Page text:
Four-level ACDF surgical series 2000-2022: a systematic review of clinical and radiological outcomes and complications

Document Type

Journal Article

Publication Date



British journal of neurosurgery




Cervical spine; complications; discectomy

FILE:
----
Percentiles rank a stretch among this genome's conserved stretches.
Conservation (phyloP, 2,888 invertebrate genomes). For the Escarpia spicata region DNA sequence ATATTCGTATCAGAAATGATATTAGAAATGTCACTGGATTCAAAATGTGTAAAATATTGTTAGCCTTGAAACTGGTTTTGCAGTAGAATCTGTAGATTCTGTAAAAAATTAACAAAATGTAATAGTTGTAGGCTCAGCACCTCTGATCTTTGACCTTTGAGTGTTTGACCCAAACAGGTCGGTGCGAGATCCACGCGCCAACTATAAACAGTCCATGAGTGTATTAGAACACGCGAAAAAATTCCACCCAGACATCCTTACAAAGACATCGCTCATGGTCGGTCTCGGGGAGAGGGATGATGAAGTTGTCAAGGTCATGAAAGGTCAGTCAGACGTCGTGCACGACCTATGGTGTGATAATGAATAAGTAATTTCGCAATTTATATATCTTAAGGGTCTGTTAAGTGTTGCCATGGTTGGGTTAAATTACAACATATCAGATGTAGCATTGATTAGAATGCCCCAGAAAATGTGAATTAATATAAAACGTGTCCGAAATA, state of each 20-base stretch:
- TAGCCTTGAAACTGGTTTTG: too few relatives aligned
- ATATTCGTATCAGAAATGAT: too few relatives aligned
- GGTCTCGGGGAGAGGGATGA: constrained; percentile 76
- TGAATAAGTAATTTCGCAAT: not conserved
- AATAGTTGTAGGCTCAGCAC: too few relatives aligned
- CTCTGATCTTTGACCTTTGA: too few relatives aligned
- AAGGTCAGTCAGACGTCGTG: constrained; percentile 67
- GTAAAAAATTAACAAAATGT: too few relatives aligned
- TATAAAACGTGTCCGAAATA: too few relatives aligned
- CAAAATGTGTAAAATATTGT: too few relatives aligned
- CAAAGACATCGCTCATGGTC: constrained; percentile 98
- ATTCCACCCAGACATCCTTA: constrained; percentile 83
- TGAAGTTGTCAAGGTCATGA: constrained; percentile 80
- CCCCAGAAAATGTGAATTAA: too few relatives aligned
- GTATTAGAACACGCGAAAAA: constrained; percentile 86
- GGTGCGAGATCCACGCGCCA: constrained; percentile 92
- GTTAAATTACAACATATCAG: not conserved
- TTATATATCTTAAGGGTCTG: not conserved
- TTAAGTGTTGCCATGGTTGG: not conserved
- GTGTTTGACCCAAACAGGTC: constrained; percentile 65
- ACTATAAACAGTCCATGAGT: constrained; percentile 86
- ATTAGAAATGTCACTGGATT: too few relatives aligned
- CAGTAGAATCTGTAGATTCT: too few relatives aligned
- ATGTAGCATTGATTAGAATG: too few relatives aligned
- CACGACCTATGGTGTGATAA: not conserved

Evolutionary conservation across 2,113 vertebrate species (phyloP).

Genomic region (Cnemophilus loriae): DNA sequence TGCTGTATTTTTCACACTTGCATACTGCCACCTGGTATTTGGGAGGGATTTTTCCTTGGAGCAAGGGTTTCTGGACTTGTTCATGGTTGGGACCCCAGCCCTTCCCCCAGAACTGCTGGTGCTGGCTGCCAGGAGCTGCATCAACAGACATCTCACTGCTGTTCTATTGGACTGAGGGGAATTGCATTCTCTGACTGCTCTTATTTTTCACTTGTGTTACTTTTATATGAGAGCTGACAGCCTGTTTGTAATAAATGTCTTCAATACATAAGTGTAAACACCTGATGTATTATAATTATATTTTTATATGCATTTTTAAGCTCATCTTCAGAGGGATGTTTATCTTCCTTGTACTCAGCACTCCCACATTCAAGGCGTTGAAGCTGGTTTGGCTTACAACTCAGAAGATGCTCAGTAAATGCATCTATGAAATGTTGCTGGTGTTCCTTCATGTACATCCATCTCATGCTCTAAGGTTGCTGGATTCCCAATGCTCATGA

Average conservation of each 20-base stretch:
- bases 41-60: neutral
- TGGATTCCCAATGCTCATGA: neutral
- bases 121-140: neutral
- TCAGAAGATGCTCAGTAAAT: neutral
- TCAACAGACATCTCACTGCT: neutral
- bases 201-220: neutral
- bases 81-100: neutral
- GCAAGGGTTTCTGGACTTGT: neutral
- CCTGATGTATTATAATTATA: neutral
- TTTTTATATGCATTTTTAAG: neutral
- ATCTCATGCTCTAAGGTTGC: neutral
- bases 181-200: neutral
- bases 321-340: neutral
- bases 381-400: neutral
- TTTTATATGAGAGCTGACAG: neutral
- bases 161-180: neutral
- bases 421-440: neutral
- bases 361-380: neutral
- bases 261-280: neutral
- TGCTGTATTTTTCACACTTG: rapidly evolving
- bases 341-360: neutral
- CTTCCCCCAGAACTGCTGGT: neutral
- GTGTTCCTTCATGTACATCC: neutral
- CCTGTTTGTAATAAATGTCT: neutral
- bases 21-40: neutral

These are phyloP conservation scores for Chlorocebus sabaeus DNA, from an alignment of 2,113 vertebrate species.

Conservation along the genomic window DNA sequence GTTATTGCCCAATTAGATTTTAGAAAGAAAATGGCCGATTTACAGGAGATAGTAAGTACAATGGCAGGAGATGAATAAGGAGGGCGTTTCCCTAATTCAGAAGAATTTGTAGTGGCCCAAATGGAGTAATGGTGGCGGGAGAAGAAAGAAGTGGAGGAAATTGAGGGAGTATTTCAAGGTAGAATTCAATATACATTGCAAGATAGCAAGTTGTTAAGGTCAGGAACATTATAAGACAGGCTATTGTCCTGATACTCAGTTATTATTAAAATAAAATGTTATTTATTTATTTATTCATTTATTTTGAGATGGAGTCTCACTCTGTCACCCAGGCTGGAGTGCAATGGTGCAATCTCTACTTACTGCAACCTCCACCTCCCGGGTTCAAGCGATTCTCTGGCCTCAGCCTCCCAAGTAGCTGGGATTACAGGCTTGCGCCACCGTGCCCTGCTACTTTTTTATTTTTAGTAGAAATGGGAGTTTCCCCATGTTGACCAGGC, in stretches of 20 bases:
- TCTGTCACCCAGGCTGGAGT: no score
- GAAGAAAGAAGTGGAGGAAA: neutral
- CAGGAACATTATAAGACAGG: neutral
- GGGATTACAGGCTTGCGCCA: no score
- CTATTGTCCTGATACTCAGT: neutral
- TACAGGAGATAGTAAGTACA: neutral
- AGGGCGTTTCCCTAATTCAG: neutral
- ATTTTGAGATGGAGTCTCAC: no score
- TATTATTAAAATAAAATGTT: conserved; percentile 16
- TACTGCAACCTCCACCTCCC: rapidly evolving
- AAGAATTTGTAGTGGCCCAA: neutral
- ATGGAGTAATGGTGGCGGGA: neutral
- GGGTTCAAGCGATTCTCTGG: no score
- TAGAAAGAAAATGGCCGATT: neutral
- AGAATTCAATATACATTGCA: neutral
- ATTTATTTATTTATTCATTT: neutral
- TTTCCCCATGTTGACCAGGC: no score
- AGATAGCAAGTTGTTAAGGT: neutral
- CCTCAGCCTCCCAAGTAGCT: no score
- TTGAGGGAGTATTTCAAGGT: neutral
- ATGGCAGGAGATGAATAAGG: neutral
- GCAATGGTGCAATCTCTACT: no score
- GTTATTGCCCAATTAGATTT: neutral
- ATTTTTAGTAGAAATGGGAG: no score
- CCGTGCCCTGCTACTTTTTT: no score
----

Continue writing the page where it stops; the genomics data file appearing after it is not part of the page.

OBJECTIVE: The primary objective of this investigation is to systematically scrutinize extant surgical studies delineating Four-Level Anterior Cervical Discectomy and Fusion (4L ACDF), with a specific emphasis on elucidating reported surgical indications, clinical and radiological outcomes, fusion rates, lordosis correction, and the spectrum of complication rates. METHODS: The literature review was conducted in adherence to the Preferred Reporting Items for Systematic Reviews and Meta-Analyses (PRISMA) guidelines, employing the MEDLINE (PubMed), Embase, and Scopus databases. This analysis encompasses studies implementing the 4L ACDF procedure, with detailed extraction of pertinent data pertaining to surgical methodologies, types of employed interbody cages, clinical and radiological endpoints, rates of fusion, and the incidence of complications. RESULTS: Among the 15 studies satisfying inclusion criteria, a marginal increment in the year 2022 (21.4%) was discerned, with a preponderance of study representation emanating from China (35.7%) and the United States (28.6%). 50% of the studies were single-surgeon studies. Concerning follow-up, studies exhibited variability, with 42.9% concentrating on periods of five years or less, and an equivalent proportion extending beyond this timeframe. Across the amalgamated cohort of 2457 patients, males constituted 51.6%, manifesting a mean age range of 52.2-61.3 years. Indications for surgery included radiculopathy (26.9%) and myelopathy (46.9%), with a predilection for involvement at C3-7 (24.9%). Meta-analysis yielded an overall complication rate of 16.258% (CI 95%: 14.823%-17.772%). Dysphagia (4.563%), haematoma (1.525%), hoarseness (0.205%), C5 palsy (0.176%) were the most prevalent complications of 4L ACDF. Fusion rates ranging from 41.3% to 94% were documented. CONCLUSION: The 4L ACDF is commonly performed to address mylopathy and radiculopathy. While the surgery carries a complication rate of around 16%, its effectiveness in achieving bone fusion can vary considerably.


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